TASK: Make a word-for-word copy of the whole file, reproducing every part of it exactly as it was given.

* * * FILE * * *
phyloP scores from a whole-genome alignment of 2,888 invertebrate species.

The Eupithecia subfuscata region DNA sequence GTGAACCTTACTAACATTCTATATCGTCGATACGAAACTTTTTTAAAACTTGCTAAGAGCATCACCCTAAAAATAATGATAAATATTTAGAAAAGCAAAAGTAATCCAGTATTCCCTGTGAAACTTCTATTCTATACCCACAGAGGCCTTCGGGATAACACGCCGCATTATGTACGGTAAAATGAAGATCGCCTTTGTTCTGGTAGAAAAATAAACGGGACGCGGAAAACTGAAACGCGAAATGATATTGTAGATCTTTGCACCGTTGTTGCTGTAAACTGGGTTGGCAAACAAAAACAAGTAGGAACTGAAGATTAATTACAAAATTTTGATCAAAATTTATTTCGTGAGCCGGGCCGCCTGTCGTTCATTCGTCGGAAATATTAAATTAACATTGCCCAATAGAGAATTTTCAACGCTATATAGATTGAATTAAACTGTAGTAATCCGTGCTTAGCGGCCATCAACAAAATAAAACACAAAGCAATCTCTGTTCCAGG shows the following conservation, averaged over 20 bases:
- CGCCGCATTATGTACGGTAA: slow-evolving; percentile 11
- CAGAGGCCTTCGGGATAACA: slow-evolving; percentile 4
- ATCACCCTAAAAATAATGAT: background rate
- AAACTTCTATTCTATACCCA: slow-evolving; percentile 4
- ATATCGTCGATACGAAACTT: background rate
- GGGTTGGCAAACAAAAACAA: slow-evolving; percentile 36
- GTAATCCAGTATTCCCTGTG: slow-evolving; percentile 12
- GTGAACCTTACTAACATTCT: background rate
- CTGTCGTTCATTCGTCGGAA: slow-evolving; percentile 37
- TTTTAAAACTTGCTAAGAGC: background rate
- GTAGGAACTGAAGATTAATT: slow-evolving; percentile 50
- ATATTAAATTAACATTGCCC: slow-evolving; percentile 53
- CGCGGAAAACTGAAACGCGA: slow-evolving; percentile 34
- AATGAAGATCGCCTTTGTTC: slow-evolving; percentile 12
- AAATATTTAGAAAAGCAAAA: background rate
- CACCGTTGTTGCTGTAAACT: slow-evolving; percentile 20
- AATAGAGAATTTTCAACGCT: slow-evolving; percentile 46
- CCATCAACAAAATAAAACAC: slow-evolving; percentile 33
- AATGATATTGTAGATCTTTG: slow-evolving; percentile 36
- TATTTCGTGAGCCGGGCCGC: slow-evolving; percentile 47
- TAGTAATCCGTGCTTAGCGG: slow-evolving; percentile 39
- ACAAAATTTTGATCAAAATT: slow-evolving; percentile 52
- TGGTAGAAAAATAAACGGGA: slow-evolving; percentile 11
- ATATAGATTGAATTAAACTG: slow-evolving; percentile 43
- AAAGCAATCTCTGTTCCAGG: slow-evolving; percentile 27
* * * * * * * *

phyloP scores from a whole-genome alignment of 2,888 invertebrate species.

The Eupithecia subfuscata region DNA sequence GTGAACCTTACTAACATTCTATATCGTCGATACGAAACTTTTTTAAAACTTGCTAAGAGCATCACCCTAAAAATAATGATAAATATTTAGAAAAGCAAAAGTAATCCAGTATTCCCTGTGAAACTTCTATTCTATACCCACAGAGGCCTTCGGGATAACACGCCGCATTATGTACGGTAAAATGAAGATCGCCTTTGTTCTGGTAGAAAAATAAACGGGACGCGGAAAACTGAAACGCGAAATGATATTGTAGATCTTTGCACCGTTGTTGCTGTAAACTGGGTTGGCAAACAAAAACAAGTAGGAACTGAAGATTAATTACAAAATTTTGATCAAAATTTATTTCGTGAGCCGGGCCGCCTGTCGTTCATTCGTCGGAAATATTAAATTAACATTGCCCAATAGAGAATTTTCAACGCTATATAGATTGAATTAAACTGTAGTAATCCGTGCTTAGCGGCCATCAACAAAATAAAACACAAAGCAATCTCTGTTCCAGG shows the following conservation, averaged over 20 bases:
- CGCCGCATTATGTACGGTAA: slow-evolving; percentile 11
- CAGAGGCCTTCGGGATAACA: slow-evolving; percentile 4
- ATCACCCTAAAAATAATGAT: background rate
- AAACTTCTATTCTATACCCA: slow-evolving; percentile 4
- ATATCGTCGATACGAAACTT: background rate
- GGGTTGGCAAACAAAAACAA: slow-evolving; percentile 36
- GTAATCCAGTATTCCCTGTG: slow-evolving; percentile 12
- GTGAACCTTACTAACATTCT: background rate
- CTGTCGTTCATTCGTCGGAA: slow-evolving; percentile 37
- TTTTAAAACTTGCTAAGAGC: background rate
- GTAGGAACTGAAGATTAATT: slow-evolving; percentile 50
- ATATTAAATTAACATTGCCC: slow-evolving; percentile 53
- CGCGGAAAACTGAAACGCGA: slow-evolving; percentile 34
- AATGAAGATCGCCTTTGTTC: slow-evolving; percentile 12
- AAATATTTAGAAAAGCAAAA: background rate
- CACCGTTGTTGCTGTAAACT: slow-evolving; percentile 20
- AATAGAGAATTTTCAACGCT: slow-evolving; percentile 46
- CCATCAACAAAATAAAACAC: slow-evolving; percentile 33
- AATGATATTGTAGATCTTTG: slow-evolving; percentile 36
- TATTTCGTGAGCCGGGCCGC: slow-evolving; percentile 47
- TAGTAATCCGTGCTTAGCGG: slow-evolving; percentile 39
- ACAAAATTTTGATCAAAATT: slow-evolving; percentile 52
- TGGTAGAAAAATAAACGGGA: slow-evolving; percentile 11
- ATATAGATTGAATTAAACTG: slow-evolving; percentile 43
- AAAGCAATCTCTGTTCCAGG: slow-evolving; percentile 27